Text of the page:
Chris Wilcox, Maryland (Gary Williams) - Arrested by Howard County (Md.) police in late June 2005 and charged with transporting a handgun in his vehicle after a police search during a traffic stop uncovered a .357 revolver, ammunition and spent shell casings in his silver BMW. Wilcox, an All-ACC third-team selection for the Terrapins when they won the 2002 national title, could not produce a permit for the weapon, nor proof that he owned it.
Brian Williams, Maryland (Bob Wade)/Arizona (Lute Olson) - Known as Bison Dele (honoring his Native American and African ancestry) in July 2002 when he is believed to have been murdered at sea by his estranged brother. Known for his eccentric behavior, Williams was diagnosed with clinical depression early in his pro career. He suddenly retired from the NBA at the prime of his career before the start of the 1999-2000 campaign at age 30, leaving behind more than $35 million remaining in his contract with the Detroit Pistons. A police sting operation organized by Dele's family detained the older brother, who had forged Brian's signature in order to buy more than $150,000 worth of gold. Authorities concluded that Brian, his girlfriend and the skipper on Dele's catamaran were probably killed and dumped in the middle of the Pacific Ocean. In what some categorize as a modern day Cain and Abel, the older brother subsequently intentionally overdosed on insulin and died in a hospital.
Darrell Williams, Oklahoma State (Travis Ford) - J.C. recruit was averaging 7.1 ppg and team-high 7.3 rpg as a part-time starter in 2009-10 before he was suspended with a month remaining in the season following two women alleging he inappropriately touched them without their consent at an off-campus party. Williams was convicted of sexual battery and rape by instrumentation but jurors acquitted him on two other counts. A judge denied his request for a new trial and had him register as a sex offender but gave the Chicago product a suspended sentence in mid-October 2012, allowing him to avoid prison time.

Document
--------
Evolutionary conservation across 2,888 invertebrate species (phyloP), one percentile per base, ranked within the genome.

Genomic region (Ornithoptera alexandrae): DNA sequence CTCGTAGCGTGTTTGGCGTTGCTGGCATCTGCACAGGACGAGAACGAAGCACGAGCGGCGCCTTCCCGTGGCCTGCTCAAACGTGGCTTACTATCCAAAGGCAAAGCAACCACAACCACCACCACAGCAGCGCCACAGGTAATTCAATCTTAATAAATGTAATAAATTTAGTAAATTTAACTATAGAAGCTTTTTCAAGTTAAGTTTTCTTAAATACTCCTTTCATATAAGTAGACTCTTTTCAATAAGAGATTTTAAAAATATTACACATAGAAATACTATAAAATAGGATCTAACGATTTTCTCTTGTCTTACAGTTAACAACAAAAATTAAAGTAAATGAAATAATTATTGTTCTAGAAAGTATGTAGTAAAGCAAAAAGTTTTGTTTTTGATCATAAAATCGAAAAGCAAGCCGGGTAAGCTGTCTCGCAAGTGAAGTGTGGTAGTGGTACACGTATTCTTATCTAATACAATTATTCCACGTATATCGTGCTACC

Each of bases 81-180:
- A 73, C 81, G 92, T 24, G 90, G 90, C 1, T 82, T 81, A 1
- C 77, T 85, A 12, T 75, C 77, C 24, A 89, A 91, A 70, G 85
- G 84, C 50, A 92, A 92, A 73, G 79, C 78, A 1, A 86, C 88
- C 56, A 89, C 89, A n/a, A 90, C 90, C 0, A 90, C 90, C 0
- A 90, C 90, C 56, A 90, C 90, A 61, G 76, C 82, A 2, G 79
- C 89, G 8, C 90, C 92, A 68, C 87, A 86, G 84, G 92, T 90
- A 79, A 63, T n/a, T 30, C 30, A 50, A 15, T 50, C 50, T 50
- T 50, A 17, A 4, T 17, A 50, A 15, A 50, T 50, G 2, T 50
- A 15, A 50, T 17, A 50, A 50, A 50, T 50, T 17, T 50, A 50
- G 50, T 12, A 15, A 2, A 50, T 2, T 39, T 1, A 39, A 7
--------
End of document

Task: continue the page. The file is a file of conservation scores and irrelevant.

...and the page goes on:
Frank Williams, Illinois (Lon Kruger and Bill Self) - Big Ten Conference Player of the Year in 2000-01 was arrested with his younger brother (Aaron) in June, 2009, after agents for a multi-county enforcement group executed a search warrant at a Peoria, Ill., home. Agents seized 78 grams of marijuana, a digital scale and a .40-caliber handgun. In a plea bargain, Frank was sentenced to two years of probation and a $1,000 fine.
Greg Williams, Lamar (Pat Foster) - J.C. recruit who averaged 3.2 ppg for the Cardinals in the early 1980s has been in and out of jail more than a dozen times. In drug deals gone bad in his hometown of Wichita, he was shot in his left leg and run over in a parking lot.
James "Fly" Williams, Austin Peay (Lake Kelly) - Brownsville, N.Y., product served two years on a drug possession rap in the mid-1990s after spending 14 months in Attica and two other prisons stemming from charges of attempted robbery, unlawful imprisonment, weapons possession and menacing. After a pickup game in Starrett City in 1987, the drug-ravaged 1972-73 All-American got in an argument with a friend over money and was shot by an off-duty court officer with a shotgun.
Jayson Williams, St. John's (Lou Carnesecca) - All-Big East Conference second-team selection in 1988-89 pleaded guilty in January 2010 to aggravated assault and was slated to serve at least 18 months in prison for accidentally killing a limousine driver in his bedroom. Williams, boasting 25 stitches above his right eye after being charged with drunken driving when crashing his SUV into a tree the previous week, was awaiting retrial on a reckless manslaughter count before pleading guilty to to the lesser count. He had been cleared by jurors in the spring of 2004 of aggravated manslaughter, the most serious charge against him, but was found guilty of four lesser charges. He faced 55 years in prison if convicted on all counts stemming from a February 14, 2002, shooting with a 12-gauge shotgun of a limo driver at his mansion and an alleged attempt to make the death look like a suicide. Williams was acquitted of aggravated manslaughter, but the jury deadlocked on a reckless-manslaughter count. Williams gave the driver's relatives $2.5 million to settle a civil suit. In late April 2009 following his wife filed for divorce claiming he was abusive, adulterous and had a drug problem, Williams was zapped with a stun gun by police in a lower Manhattan hotel suite after the reportedly suicidal athlete resisted attempts by officers to take him to a hospital. The next month, he was charged with assault after allegedly punching a man in the face outside a North Carolina bar, but charges were dropped.